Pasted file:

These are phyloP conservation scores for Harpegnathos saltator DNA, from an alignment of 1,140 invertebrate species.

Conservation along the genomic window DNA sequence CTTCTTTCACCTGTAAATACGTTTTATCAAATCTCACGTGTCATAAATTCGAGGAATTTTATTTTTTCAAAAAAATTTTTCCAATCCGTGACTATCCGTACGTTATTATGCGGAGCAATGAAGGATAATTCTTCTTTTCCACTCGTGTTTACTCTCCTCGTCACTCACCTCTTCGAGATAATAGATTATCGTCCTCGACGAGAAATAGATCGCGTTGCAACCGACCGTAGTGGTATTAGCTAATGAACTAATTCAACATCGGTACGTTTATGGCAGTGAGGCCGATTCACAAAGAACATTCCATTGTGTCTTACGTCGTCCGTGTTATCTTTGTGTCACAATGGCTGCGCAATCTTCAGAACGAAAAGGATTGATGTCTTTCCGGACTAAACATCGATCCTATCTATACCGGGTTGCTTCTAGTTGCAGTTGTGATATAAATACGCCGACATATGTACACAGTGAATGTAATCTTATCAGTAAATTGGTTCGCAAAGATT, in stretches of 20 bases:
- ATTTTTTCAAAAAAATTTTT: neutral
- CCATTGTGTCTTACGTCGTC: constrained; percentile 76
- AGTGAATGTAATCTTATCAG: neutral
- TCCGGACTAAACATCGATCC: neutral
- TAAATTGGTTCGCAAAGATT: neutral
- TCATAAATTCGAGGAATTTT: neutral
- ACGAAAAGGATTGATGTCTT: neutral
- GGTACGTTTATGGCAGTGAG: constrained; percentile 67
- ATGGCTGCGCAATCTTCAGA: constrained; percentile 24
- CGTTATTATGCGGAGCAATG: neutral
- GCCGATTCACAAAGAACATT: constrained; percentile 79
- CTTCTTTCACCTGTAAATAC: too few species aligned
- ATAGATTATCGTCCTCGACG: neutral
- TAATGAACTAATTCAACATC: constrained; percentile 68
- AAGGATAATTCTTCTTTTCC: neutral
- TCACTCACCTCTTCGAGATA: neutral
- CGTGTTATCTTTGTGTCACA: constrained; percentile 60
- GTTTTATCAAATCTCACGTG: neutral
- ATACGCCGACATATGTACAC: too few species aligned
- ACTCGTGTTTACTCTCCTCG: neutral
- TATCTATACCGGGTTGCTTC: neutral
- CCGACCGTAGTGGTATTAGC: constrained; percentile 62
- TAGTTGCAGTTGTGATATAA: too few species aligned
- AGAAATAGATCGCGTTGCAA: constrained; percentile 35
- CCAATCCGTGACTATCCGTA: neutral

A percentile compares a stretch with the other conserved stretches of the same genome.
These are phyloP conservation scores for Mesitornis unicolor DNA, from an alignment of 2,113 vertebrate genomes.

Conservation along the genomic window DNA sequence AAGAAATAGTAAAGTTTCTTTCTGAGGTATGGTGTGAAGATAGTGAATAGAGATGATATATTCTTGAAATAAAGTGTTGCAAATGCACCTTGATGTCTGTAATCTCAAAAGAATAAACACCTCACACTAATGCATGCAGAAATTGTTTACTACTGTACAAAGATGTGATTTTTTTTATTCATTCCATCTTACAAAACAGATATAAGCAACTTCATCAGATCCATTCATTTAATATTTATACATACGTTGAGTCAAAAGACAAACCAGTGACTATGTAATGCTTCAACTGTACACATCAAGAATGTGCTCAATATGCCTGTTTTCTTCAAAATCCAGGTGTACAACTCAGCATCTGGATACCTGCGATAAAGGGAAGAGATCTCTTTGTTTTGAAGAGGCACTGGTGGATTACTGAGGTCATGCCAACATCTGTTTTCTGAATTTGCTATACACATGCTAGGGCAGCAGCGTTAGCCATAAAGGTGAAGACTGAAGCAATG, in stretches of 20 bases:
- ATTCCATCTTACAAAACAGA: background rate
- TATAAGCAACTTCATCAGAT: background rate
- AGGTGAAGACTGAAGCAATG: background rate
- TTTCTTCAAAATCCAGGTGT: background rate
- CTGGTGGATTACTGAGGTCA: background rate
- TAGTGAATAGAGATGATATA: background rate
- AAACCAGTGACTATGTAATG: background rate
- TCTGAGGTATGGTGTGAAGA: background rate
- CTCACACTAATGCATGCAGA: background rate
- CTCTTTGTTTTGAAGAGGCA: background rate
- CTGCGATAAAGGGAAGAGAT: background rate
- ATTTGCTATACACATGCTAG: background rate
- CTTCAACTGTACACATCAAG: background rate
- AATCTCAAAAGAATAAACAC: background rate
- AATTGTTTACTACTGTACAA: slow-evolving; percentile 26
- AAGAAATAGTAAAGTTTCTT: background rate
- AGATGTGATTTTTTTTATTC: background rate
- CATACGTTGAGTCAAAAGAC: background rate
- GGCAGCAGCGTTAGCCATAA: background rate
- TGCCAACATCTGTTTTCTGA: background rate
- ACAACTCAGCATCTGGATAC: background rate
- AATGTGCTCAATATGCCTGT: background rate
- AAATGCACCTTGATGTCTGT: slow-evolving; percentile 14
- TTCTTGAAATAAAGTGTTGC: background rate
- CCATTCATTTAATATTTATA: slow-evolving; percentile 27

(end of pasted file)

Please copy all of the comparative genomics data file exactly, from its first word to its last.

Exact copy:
These are phyloP conservation scores for Harpegnathos saltator DNA, from an alignment of 1,140 invertebrate species.

Conservation along the genomic window DNA sequence CTTCTTTCACCTGTAAATACGTTTTATCAAATCTCACGTGTCATAAATTCGAGGAATTTTATTTTTTCAAAAAAATTTTTCCAATCCGTGACTATCCGTACGTTATTATGCGGAGCAATGAAGGATAATTCTTCTTTTCCACTCGTGTTTACTCTCCTCGTCACTCACCTCTTCGAGATAATAGATTATCGTCCTCGACGAGAAATAGATCGCGTTGCAACCGACCGTAGTGGTATTAGCTAATGAACTAATTCAACATCGGTACGTTTATGGCAGTGAGGCCGATTCACAAAGAACATTCCATTGTGTCTTACGTCGTCCGTGTTATCTTTGTGTCACAATGGCTGCGCAATCTTCAGAACGAAAAGGATTGATGTCTTTCCGGACTAAACATCGATCCTATCTATACCGGGTTGCTTCTAGTTGCAGTTGTGATATAAATACGCCGACATATGTACACAGTGAATGTAATCTTATCAGTAAATTGGTTCGCAAAGATT, in stretches of 20 bases:
- ATTTTTTCAAAAAAATTTTT: neutral
- CCATTGTGTCTTACGTCGTC: constrained; percentile 76
- AGTGAATGTAATCTTATCAG: neutral
- TCCGGACTAAACATCGATCC: neutral
- TAAATTGGTTCGCAAAGATT: neutral
- TCATAAATTCGAGGAATTTT: neutral
- ACGAAAAGGATTGATGTCTT: neutral
- GGTACGTTTATGGCAGTGAG: constrained; percentile 67
- ATGGCTGCGCAATCTTCAGA: constrained; percentile 24
- CGTTATTATGCGGAGCAATG: neutral
- GCCGATTCACAAAGAACATT: constrained; percentile 79
- CTTCTTTCACCTGTAAATAC: too few species aligned
- ATAGATTATCGTCCTCGACG: neutral
- TAATGAACTAATTCAACATC: constrained; percentile 68
- AAGGATAATTCTTCTTTTCC: neutral
- TCACTCACCTCTTCGAGATA: neutral
- CGTGTTATCTTTGTGTCACA: constrained; percentile 60
- GTTTTATCAAATCTCACGTG: neutral
- ATACGCCGACATATGTACAC: too few species aligned
- ACTCGTGTTTACTCTCCTCG: neutral
- TATCTATACCGGGTTGCTTC: neutral
- CCGACCGTAGTGGTATTAGC: constrained; percentile 62
- TAGTTGCAGTTGTGATATAA: too few species aligned
- AGAAATAGATCGCGTTGCAA: constrained; percentile 35
- CCAATCCGTGACTATCCGTA: neutral

A percentile compares a stretch with the other conserved stretches of the same genome.
These are phyloP conservation scores for Mesitornis unicolor DNA, from an alignment of 2,113 vertebrate genomes.

Conservation along the genomic window DNA sequence AAGAAATAGTAAAGTTTCTTTCTGAGGTATGGTGTGAAGATAGTGAATAGAGATGATATATTCTTGAAATAAAGTGTTGCAAATGCACCTTGATGTCTGTAATCTCAAAAGAATAAACACCTCACACTAATGCATGCAGAAATTGTTTACTACTGTACAAAGATGTGATTTTTTTTATTCATTCCATCTTACAAAACAGATATAAGCAACTTCATCAGATCCATTCATTTAATATTTATACATACGTTGAGTCAAAAGACAAACCAGTGACTATGTAATGCTTCAACTGTACACATCAAGAATGTGCTCAATATGCCTGTTTTCTTCAAAATCCAGGTGTACAACTCAGCATCTGGATACCTGCGATAAAGGGAAGAGATCTCTTTGTTTTGAAGAGGCACTGGTGGATTACTGAGGTCATGCCAACATCTGTTTTCTGAATTTGCTATACACATGCTAGGGCAGCAGCGTTAGCCATAAAGGTGAAGACTGAAGCAATG, in stretches of 20 bases:
- ATTCCATCTTACAAAACAGA: background rate
- TATAAGCAACTTCATCAGAT: background rate
- AGGTGAAGACTGAAGCAATG: background rate
- TTTCTTCAAAATCCAGGTGT: background rate
- CTGGTGGATTACTGAGGTCA: background rate
- TAGTGAATAGAGATGATATA: background rate
- AAACCAGTGACTATGTAATG: background rate
- TCTGAGGTATGGTGTGAAGA: background rate
- CTCACACTAATGCATGCAGA: background rate
- CTCTTTGTTTTGAAGAGGCA: background rate
- CTGCGATAAAGGGAAGAGAT: background rate
- ATTTGCTATACACATGCTAG: background rate
- CTTCAACTGTACACATCAAG: background rate
- AATCTCAAAAGAATAAACAC: background rate
- AATTGTTTACTACTGTACAA: slow-evolving; percentile 26
- AAGAAATAGTAAAGTTTCTT: background rate
- AGATGTGATTTTTTTTATTC: background rate
- CATACGTTGAGTCAAAAGAC: background rate
- GGCAGCAGCGTTAGCCATAA: background rate
- TGCCAACATCTGTTTTCTGA: background rate
- ACAACTCAGCATCTGGATAC: background rate
- AATGTGCTCAATATGCCTGT: background rate
- AAATGCACCTTGATGTCTGT: slow-evolving; percentile 14
- TTCTTGAAATAAAGTGTTGC: background rate
- CCATTCATTTAATATTTATA: slow-evolving; percentile 27